No wonder Andrew Tyrie is baffled. The two versions of the Co-op Bank disaster that his Treasury committee has heard are so far apart they cannot both be true. Last month Andrew Bailey, head of the Prudential Regulation Authority, told the committee that loans made by the Britannia Building Society were the prime cause of the bank’s life-threatening problem. Last week Neville Richardson told Mr Tyrie that the Co-op’s own dud assets were two-thirds of it.

Mr Richardson, boss of the Britannia when the Co-op took it over, and of the enlarged bank until 2011, has been cast as the fall guy in this drama. Mr Tyrie will want to hear from him again, but the more interesting role is Mr Bailey’s.

The hearings follow the discovery of a £1.5bn hole in the bank’s accounts. The parent Co-op Group is trying to fill it, but wants “burden sharing” by the junior bondholders (I am one). In return for the group rescue, it proposes a £500m haircut, with a “take it or leave it” proposal due next month. If the holders refuse, the implied threat is “resolution”, a process which might make the bonds worthless.

It might also oblige the taxpayer to step in, hence Mr Bailey’s role. The PRA has the power to force a parent to rescue a subsidiary bank if it can. The Co-op is already shedding its insurance businesses, but that doesn’t raise enough. The funerals business made £42m in the latest six months, but it’s at the core of what the Co-op thinks it’s for, and a sale might spell the end of this unique slice of corporate bio-diversity.

There’s worse. Mark Taber, who has been running a campaign on behalf of retail debt-holders, has written to Mr Bailey pointing out that £300m of abortive IT costs, incurred by another Co-op subsidiary, have been charged to the bank, and what does the PRA think about that?

Mr Taber is not the only one who’s cross at the Co-op’s refusal to treat with the bondholders. Aurelius Capital, a vulture fund which has bought into the bonds, might take a leaf from the unrelated vultures who impounded an Argentinian naval training ship, and seize your local Co-op store. Only kidding, guys…

Carney blarney

It wasn’t such a good week for the Bank of England’s new governor: Mr Market seems to be taking no notice of Mr Carney, who rather sensibly decided to say nothing after the Bank Rate meeting on Thursday. After all, he would hardly wish to point out that over the last year, the return on medium-dated UK government stocks, those “risk-free” assets so popular with the actuaries, has been minus 9.2 per cent.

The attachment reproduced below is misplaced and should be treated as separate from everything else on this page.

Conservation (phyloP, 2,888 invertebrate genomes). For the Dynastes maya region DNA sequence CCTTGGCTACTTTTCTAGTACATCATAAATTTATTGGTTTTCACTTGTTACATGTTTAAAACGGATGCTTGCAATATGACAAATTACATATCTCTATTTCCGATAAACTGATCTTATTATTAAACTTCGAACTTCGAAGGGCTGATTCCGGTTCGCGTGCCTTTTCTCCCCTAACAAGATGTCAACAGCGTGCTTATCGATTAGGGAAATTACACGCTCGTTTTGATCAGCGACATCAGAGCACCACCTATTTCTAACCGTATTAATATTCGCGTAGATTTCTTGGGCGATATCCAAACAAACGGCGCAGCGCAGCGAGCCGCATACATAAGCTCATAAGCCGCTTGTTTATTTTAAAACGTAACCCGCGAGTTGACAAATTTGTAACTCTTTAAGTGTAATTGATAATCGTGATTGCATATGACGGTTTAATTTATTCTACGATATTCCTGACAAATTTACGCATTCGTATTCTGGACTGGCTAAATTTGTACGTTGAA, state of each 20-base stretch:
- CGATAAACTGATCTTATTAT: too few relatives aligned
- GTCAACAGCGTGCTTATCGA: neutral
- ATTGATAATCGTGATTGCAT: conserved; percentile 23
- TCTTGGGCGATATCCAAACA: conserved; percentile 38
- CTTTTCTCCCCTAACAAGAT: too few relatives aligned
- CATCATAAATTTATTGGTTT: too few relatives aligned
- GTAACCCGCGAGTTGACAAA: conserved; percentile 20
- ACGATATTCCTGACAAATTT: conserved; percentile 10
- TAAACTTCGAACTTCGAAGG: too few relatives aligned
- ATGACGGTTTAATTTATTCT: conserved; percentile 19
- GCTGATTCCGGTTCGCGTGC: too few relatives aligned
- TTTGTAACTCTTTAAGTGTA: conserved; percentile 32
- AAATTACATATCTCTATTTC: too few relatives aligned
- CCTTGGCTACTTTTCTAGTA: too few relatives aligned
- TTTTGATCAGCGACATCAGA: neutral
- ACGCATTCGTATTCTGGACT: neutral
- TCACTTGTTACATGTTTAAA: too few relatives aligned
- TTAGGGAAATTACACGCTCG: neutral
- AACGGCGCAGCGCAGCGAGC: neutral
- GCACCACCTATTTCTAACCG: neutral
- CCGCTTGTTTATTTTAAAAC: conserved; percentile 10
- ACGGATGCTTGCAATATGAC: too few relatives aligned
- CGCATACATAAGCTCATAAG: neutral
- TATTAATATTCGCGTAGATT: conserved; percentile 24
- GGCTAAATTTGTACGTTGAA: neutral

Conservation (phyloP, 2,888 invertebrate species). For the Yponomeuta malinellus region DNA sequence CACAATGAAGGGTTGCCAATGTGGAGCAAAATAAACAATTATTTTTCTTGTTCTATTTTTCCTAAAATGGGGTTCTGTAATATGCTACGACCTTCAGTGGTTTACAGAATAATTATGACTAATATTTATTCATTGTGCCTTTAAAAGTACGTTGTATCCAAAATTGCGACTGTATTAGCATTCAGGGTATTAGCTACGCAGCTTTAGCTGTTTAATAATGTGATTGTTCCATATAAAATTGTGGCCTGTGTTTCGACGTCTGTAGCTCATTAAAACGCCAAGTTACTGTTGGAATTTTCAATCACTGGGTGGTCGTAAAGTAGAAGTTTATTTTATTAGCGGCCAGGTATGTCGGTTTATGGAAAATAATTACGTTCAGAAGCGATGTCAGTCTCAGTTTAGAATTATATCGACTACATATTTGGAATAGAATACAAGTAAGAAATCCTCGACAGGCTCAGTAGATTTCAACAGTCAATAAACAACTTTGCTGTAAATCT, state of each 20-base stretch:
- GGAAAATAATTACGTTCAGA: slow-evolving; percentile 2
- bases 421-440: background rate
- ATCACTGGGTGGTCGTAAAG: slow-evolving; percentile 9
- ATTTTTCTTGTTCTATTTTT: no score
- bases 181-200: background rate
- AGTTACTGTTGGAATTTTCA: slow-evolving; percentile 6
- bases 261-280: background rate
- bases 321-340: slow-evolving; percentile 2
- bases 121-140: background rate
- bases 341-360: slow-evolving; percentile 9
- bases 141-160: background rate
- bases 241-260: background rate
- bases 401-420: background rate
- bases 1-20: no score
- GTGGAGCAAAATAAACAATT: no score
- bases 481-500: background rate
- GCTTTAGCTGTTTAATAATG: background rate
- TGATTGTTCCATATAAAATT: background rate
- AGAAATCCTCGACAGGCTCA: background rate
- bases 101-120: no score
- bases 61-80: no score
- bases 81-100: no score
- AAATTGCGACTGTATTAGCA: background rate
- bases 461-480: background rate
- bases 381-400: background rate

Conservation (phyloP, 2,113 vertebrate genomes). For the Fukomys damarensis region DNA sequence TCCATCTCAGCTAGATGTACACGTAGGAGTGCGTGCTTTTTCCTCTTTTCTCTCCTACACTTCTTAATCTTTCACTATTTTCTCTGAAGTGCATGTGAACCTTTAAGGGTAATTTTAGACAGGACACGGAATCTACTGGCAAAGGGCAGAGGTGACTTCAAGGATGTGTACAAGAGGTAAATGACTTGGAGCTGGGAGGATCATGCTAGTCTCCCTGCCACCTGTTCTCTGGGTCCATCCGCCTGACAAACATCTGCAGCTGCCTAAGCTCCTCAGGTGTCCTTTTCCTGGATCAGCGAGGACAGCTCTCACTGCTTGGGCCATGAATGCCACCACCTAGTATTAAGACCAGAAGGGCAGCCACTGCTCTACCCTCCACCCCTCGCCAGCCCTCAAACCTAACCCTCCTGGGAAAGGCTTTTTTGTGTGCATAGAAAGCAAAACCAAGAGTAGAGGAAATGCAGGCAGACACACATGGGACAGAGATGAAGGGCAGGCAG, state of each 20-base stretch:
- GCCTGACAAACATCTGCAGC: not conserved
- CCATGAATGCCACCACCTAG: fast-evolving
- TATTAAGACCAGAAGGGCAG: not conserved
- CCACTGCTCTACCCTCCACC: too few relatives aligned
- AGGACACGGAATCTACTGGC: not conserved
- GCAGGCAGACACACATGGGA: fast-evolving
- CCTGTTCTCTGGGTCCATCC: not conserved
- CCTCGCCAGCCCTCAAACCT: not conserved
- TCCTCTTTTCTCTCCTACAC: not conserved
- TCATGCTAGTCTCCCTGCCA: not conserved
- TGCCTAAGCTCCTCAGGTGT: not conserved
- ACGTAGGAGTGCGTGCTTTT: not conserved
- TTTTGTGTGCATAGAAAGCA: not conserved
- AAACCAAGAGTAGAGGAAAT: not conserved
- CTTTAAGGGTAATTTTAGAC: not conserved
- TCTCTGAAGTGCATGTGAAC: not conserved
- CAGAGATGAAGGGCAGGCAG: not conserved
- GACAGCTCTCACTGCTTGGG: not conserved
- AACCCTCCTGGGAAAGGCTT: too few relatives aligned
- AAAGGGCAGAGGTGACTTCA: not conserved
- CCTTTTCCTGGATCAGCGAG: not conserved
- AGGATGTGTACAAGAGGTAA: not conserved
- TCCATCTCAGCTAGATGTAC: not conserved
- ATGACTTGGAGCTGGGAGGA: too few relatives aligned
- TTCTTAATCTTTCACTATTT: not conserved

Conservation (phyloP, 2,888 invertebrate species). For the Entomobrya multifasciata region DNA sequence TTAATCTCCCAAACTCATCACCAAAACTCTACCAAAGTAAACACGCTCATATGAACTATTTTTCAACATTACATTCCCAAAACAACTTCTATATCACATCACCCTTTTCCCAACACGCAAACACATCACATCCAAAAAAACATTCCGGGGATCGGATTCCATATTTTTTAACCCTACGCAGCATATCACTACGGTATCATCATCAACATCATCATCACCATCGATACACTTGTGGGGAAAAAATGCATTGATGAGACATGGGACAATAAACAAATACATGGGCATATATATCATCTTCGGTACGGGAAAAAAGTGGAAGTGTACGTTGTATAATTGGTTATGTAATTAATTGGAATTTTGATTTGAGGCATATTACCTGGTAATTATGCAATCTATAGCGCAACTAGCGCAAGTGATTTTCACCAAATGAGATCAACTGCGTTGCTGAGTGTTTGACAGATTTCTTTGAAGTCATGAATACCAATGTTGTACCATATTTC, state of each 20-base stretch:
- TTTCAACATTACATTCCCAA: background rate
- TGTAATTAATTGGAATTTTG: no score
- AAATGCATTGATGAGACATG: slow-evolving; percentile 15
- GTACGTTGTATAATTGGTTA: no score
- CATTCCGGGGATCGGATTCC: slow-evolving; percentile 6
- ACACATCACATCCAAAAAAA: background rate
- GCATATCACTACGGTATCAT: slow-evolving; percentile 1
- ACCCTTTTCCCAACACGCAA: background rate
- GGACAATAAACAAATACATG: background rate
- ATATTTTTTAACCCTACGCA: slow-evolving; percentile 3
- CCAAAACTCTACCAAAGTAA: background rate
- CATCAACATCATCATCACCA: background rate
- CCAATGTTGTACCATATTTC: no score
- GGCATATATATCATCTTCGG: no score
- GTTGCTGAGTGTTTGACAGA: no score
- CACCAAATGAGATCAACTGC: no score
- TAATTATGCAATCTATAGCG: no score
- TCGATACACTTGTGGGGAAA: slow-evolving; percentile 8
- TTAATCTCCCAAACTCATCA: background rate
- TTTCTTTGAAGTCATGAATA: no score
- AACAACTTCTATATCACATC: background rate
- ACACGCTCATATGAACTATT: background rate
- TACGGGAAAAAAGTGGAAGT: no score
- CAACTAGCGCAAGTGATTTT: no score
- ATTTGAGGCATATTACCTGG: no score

If the next bear market in bonds has yet to start, it’s at least clear that the great bull market is over. The artificial prop of quantatitive easing looks increasingly rotten; far from buying in more stock, the Bank may soon find itself wanting to sell some of its vast holding, to add to the similarly gargantuan appetite of the government for cash to fund its deficit.

This is not all bad news. Company pension schemes, driven into fixed-interest investments, may be showing an uncomfortable loss on their purchase prices, but rising yields will shrink the present value of their liabilities. Those deficits, the unwanted by-product of QE, will start to melt. Companies will be able to invest their cash in something productive, rather than having to pour it into schemes which increasingly resemble mere conduits for funding government spending.

Phew! What a scorcher!

While Land Securities’ Walkie-Torchie building in the City has been frying passers-by, its competitors at Great Portland Estates demonstrated some pretty hot footwork in the bond markets, raising £150m from the issue of a five-year convertible at a yield of just 1 per cent. Not only is this less than the UK government must pay for five-year money, it’s significantly less than the !.6 per cent yield on the shares, which must rise by 35 per cent to make conversion worthwhile. The bonds do provide protection against a collapse in the share price, but if you fear that, you shouldn’t buy either.

This is my FT column from Saturday